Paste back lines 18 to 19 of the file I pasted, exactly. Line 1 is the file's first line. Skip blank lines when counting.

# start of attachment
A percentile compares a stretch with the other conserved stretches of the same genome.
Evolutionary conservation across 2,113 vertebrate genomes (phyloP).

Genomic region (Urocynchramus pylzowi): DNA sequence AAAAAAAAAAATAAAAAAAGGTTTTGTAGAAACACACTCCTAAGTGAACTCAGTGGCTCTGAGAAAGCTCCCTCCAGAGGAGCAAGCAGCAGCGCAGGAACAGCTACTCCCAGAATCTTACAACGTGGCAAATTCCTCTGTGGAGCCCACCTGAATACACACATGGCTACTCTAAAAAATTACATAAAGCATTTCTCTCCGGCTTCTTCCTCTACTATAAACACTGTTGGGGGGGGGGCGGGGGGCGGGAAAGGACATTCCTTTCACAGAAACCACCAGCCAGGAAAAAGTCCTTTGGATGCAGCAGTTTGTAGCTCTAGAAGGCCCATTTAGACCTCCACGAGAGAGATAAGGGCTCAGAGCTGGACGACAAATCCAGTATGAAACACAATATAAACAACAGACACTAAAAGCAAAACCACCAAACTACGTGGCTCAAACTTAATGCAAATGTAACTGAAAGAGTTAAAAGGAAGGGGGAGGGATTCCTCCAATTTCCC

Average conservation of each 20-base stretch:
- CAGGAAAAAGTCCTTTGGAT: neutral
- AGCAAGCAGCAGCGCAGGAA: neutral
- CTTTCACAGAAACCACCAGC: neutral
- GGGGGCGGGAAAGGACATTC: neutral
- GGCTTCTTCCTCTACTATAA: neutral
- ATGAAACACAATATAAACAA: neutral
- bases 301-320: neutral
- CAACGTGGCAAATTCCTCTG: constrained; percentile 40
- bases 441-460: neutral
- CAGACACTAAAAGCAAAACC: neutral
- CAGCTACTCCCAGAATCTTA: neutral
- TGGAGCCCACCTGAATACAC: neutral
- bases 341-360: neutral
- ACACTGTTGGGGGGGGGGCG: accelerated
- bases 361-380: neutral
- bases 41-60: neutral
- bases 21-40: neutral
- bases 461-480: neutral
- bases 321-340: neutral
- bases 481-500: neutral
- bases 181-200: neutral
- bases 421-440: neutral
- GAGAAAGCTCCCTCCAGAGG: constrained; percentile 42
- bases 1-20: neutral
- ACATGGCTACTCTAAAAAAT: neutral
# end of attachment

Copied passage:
- ACACTGTTGGGGGGGGGGCG: accelerated
- bases 361-380: neutral